<itemref idref="htmlcontent001" /> <itemref idref="htmltoc" /> <itemref idref="htmlcontent002" /> <itemref idref="htmlcontent003" /> <itemref idref="htmlcontent004" /> <itemref idref="htmlcontent005" /> </spine>

The opening toc="ncx" attribute for the spine element is required. This defines the NCX Table of Contents for the eBook, and the ncx value is the id declared for the toc.ncx file in the Manifest Section. As you can see from this example, when the reader goes to the beginning of the eBook, they will be at the coverpage.html file. As the reader keeps paging down, they will cycle through content001.html, htmltoc.html, and content002.html, until finally they get to the last piece of content in content005.html. Most eReading devices insert an automatic page break as they jump from one itemref element to the other.

eReading devices utilize the Spine Section to build the reading order of the eBook, so making a mistake here can be rather embarrassing (e.g. making the chapters appear as if they are in the wrong order). Please exercise caution when constructing the Spine Section, and labeling your id attributes in a logical order in the Manifest Section can be extremely helpful.

Tip: While not required, you can add the attribute linear="no" to any of the itemref elements. This means that the section will be skipped if the reader is paging through the eBook. However, you can permit access to the content by creating a hyperlink. This may be a useful feature if you want to create an educational eBook with hidden answer keys. The IDPF standard has an example.

Guide Section

The Guide Section provides extra metadata that declares target locations for the extra buttons that are available on some eReaders such as “Cover” or “Beginning”. It was supposed to be a way for eBook designers to annotate where commonly used sections such as footnotes, the bibliography, and index were located in the HTML, so that the reader could have easy access to them on her device. A full list of the type attribute you can define in the Guide Section is available at the IDPF EPUB 2.0.1 standard. Unfortunately, the interpretation of the XML in the Guide Section varies widely from device to device. Due to the confusion, the IDPF is actually getting rid of this section for EPUB 3 in favor of a different standard.

Due to the poor adoption of the standards laid out by the IDPF for this section, this guide recommends using only three XML entries (and only two for Kindle-source EPUBs):

    <reference href="coverpage.html" type="cover" title="Cover" /> 
<!-- Remove for Kindle -->
<reference href="content/htmltoc.html" type="toc" title="Table of Contents" /> <reference href="content/content002.html" type="text" title="Beginning" /> </guide>

In this example of the Guide section, clicking “Cover” in the eReader would go to coverpage.html, clicking “Table of Contents” would go htmltoc.html, and clicking “Beginning” would go to the first part of the story after the front matter (i.e. content002.html). Also, for the Kindle, when the reader opens the MOBI/KF8 file for the first time, they will automatically start at where “Beginning” is defined.

Complete OPF File

You now have a working knowledge of how the content.opf file for the EPUB works without having to resort to third-party software. Congratulations! This is the essential building block of how eBooks are created. To see the XML for the four sections of the content.opf as one big file, please visit the BB eBooks Developers page.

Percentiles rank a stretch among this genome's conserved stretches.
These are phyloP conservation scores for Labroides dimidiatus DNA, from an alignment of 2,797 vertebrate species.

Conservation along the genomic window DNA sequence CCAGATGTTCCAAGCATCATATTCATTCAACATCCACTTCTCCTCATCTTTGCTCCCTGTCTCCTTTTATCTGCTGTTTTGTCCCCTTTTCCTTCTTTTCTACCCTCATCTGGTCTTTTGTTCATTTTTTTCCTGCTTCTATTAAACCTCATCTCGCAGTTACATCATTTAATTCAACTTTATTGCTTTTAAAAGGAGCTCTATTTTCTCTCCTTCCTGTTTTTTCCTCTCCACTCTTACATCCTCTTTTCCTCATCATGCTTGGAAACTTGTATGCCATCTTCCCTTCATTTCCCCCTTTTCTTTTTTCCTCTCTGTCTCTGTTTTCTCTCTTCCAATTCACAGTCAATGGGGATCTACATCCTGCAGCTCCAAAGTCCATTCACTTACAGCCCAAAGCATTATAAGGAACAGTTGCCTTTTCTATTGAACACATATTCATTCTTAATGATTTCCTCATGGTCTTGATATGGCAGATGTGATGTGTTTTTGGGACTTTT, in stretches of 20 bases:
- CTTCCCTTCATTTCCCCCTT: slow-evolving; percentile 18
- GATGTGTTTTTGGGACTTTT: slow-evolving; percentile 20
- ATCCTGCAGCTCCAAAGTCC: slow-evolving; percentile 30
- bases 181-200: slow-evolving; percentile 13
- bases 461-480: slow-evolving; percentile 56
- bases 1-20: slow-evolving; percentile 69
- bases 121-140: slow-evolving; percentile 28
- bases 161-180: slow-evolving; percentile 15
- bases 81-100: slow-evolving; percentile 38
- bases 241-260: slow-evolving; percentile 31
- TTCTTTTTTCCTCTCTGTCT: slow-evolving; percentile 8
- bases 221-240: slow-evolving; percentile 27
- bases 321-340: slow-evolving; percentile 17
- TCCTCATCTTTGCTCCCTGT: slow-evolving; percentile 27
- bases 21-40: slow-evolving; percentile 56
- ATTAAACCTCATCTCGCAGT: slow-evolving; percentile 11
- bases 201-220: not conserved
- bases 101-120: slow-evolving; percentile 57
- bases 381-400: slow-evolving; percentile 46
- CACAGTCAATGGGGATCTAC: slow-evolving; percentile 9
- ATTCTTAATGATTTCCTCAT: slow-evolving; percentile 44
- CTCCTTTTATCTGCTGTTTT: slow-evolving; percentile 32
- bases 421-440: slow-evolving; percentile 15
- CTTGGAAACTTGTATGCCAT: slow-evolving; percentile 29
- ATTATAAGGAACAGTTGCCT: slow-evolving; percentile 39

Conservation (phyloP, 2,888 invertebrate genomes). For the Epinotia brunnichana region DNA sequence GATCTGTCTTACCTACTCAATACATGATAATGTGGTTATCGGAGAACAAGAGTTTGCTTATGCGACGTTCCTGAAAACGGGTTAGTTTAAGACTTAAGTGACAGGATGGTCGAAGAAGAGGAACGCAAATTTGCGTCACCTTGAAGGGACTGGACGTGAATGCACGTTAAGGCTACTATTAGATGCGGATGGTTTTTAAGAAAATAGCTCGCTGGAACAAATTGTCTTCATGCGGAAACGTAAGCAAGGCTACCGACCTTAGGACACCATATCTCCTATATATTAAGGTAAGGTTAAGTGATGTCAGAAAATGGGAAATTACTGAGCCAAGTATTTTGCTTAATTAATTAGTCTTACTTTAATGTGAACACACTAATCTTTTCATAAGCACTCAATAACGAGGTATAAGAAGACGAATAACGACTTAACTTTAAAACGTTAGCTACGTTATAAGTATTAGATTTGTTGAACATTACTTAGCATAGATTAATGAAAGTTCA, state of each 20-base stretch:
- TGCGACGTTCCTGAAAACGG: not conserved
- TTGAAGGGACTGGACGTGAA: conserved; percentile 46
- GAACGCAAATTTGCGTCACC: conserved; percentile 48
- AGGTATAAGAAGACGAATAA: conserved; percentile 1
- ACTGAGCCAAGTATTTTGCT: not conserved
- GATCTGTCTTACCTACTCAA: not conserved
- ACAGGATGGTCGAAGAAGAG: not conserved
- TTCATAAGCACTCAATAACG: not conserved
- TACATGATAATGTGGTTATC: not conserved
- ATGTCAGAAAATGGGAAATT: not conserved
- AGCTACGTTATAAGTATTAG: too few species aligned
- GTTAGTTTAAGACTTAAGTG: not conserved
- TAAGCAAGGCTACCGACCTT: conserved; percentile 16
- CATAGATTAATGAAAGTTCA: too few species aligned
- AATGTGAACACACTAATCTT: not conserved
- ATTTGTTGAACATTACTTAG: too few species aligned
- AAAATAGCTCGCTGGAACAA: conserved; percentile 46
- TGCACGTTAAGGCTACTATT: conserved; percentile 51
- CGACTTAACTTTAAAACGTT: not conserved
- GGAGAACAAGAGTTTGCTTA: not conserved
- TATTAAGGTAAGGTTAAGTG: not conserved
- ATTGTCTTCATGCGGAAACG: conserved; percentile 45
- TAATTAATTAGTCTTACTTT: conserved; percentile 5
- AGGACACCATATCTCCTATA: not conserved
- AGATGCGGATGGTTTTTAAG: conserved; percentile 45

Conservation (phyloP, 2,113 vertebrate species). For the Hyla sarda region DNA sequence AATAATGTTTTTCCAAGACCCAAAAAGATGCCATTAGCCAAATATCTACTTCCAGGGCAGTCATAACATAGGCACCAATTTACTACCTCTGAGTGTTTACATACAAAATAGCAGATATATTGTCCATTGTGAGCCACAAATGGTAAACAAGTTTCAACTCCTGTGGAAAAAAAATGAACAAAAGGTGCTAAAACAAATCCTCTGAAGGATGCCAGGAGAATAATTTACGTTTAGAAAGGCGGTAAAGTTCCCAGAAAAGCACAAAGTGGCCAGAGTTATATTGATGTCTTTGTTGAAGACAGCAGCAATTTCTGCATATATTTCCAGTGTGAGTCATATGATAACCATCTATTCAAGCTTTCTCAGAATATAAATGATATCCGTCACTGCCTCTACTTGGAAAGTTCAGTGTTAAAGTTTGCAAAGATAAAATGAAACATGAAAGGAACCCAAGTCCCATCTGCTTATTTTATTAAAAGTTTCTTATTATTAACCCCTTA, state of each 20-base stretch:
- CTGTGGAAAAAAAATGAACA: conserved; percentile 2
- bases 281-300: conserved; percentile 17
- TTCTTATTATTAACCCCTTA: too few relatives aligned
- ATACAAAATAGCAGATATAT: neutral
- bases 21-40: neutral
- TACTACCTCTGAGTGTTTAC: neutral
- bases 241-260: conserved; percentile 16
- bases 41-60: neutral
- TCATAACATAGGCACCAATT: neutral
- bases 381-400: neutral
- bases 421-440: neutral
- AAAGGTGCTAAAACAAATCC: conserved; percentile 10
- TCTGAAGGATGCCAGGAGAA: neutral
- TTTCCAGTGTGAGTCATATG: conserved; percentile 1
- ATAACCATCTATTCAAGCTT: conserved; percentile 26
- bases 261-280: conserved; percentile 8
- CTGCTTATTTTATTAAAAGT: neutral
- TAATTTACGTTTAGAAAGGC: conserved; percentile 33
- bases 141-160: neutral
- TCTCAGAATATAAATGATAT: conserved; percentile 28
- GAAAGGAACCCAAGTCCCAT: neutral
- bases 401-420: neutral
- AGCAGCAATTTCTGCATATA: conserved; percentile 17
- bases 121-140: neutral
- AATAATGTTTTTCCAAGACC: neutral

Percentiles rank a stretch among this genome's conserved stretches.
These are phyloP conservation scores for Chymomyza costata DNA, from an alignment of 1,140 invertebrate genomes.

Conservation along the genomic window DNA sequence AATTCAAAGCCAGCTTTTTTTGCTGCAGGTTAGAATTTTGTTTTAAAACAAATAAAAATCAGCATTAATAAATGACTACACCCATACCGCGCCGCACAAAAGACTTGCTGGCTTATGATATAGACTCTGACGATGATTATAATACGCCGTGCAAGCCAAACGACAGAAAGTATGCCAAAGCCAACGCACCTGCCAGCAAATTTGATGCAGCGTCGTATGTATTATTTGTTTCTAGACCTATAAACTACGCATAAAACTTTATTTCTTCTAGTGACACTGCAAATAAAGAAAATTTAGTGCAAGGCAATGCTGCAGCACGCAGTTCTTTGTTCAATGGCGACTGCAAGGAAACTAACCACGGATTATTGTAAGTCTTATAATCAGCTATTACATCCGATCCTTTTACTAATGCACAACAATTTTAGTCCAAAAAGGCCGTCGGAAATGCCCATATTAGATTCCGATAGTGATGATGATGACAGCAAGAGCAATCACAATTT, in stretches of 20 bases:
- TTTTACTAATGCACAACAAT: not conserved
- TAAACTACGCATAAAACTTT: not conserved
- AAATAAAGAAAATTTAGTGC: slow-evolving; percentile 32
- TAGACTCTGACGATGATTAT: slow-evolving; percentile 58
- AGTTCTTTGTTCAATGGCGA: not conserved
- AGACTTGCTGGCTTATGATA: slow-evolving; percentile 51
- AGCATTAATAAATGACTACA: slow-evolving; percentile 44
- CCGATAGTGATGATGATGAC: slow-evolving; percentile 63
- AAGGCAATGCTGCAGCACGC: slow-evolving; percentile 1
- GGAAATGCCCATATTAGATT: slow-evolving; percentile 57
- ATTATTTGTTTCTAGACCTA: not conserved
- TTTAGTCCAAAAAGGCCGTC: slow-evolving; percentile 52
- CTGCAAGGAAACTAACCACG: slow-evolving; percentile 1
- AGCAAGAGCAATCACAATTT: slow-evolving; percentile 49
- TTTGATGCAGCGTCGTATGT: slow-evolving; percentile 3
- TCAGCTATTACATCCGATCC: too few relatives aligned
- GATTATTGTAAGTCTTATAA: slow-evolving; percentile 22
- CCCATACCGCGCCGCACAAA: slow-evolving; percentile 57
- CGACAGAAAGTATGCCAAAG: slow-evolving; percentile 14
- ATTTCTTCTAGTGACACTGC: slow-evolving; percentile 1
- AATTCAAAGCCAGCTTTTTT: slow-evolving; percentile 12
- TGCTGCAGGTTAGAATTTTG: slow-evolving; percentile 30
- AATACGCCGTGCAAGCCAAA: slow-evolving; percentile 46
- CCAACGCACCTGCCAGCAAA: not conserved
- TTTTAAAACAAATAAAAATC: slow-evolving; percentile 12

The toc.ncx File


The toc.ncx is another file in XML format that is an important part of the EPUB standard. This is where you construct the NCX Table of Contents (aka the Meta Table of Contents), which is required for EPUB validation and as part of the EPUB package at all eBook stores. Constructing this Table of Contents can be time-consuming, and you do not have the same flexibility as you do when crafting the HTML Table of Contents. Ensure that you have already split your files, because you must specify a series of internal hyperlinks to the correct files and relative paths as part of the toc.ncx.

Despite its difficult syntax, a properly-formatted toc.ncx will ensure that your Table of Contents is 100% professional. Most automatic conversion programs horribly mangle the toc.ncx, so you will distinguish yourself as an eBook designer by learning how this XML works.

Important Note: Be very cautious when hand-coding the NCX Table of Contents. Like the content.opf file, everything in the XML is case-sensitive. For example, it is the <navPoint> element and not the <navpoint> element—note the capital P.

The NCX Table of Contents XML is divided into 3 sections as follows:

<?xml version="1.0" encoding="utf-8" ?>
<!DOCTYPE ncx PUBLIC "-//NISO//DTD ncx 2005-1//EN" "">
<ncx xmlns="" version="2005-1" xml:lang="en">
<!-- Metadata Section -->
<!-- Title and Author Section -->
<!-- Navigation Map Section -->

Metadata Section

In the Metadata Section you must specify the unique identifier (i.e. the UUID or the ISBN) that is exactly the same as your content.opf file in the dc:identifier element. Failing to specify the exact same identifier may result in failed EPUB validation. Recall that cut-and-paste is the greatest invention ever.

The Metadata Section is also where you define how many “levels” are in the NCX Table of Contents. For example, if you have a main section with a series of sub-sections, you could have a two-level Table of Contents. Most eReading devices will render the sub-level as indented from the main level.

This method of crafting the Table of Contents with multiple levels is a useful feature if you have a complicated non-fiction eBook. However, a single-level NCX Table of Contents is generally fine for most works of fiction. You specify the number of levels in the meta element with the dtb:depth attribute, and you are permitted up to four levels. The way to annotate which entries are sub-levels of other entries is discussed in the Navigation Map Section.